he did not anticipate the problems which have tended to arise in practice. Of
these the most prominent is the lost in hyperspace' problem, where users
become disorientated as they traverse one link after another and are unable to
get the best value from these apparently powerful structures.
Hypertextual documents are useful only if the structure...
- adequately reflects the user's information requirements
- is clear and simple enough for users to be able to find their way through
- the content lends itself to being delivered in chunks'.
Anyone who is familiar with electronic mail will be aware
of its tendency to abolish a sense of spatial separation, rather as telephony does.
However, at least with e-mail, each document is a discrete unit arriving from a
particular geographical location. The interlinking of hypertexts goes further,
abolishing even this sense of place, since intimately connected parts of a
document may be stored on opposite sides of the world. This lack of a sense of
location raises issues for authors and document designers. Without knowing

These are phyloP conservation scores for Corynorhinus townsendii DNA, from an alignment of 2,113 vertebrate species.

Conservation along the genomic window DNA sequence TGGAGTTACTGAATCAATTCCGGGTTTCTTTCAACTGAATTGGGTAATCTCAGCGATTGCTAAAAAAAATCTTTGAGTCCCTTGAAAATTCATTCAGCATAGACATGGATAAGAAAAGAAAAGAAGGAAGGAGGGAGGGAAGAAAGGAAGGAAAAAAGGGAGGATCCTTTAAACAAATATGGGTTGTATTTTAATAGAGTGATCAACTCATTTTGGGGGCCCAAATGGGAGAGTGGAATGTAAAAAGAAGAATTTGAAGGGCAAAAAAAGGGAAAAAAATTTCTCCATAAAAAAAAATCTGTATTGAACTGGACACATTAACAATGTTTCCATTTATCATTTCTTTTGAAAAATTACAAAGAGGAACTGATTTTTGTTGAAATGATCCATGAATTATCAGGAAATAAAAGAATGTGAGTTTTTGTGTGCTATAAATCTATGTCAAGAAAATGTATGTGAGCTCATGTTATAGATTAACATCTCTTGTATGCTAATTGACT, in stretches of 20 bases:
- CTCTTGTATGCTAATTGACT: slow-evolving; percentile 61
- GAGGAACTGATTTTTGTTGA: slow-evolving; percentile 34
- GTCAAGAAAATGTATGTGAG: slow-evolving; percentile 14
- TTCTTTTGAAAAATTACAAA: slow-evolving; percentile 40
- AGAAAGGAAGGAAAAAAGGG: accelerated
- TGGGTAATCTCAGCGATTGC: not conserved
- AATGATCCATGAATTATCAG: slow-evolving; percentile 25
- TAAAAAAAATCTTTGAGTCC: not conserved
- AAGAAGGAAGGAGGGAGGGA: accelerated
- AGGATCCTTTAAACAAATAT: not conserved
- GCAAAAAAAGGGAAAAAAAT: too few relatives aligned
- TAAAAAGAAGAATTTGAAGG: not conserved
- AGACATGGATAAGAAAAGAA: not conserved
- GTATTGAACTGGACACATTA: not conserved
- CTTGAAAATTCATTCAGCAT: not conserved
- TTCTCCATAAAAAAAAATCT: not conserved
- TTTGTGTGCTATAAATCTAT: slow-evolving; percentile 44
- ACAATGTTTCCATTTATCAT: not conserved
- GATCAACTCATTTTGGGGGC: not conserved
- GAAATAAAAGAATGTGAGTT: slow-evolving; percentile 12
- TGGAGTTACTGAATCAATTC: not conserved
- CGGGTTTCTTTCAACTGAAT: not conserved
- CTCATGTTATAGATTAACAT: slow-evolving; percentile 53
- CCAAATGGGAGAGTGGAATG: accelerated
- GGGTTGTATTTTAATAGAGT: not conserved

where a document is coming from' literally and metaphorically it is sometimes
difficult to know how to read it.
There is a danger of making a maze of links, in which
users travel around and around, rediscovering parts of the document they have
already seen, unable to find the information they require. Documents can also
become excessively fragmented.
Hypertextual interconnections can be advantageous, but
there may be value in providing linear means of accessing those linked elements
as well. For example, experiments have been done with guides' or agents'
which attempt to lead the user through hypertext and hypermedia documents,
describing points of interest or importance along the way.
The 'homeopathic fallacy'
Bush strongly held the view that documents should be
organised like the mind'. Leaving aside the fact that controversy rages as to
what the mind is like and how information is structured there, there is still a
problem. To make a structure, even one which users can clearly perceive, is not
to succeed in putting that structure into the user's mind. The educational task
may be transformed, but it is not miraculously overcome. See Hammond et al,
listed in Resources (p108)
Structures do not solve the problem of enabling the user to
understand by mysteriously planting that structure in the user's mind. Users
must still make an effort, requiring motivation and intelligence, to make the
author's structures (or something like them) their own.
Virtual Environments Visualisation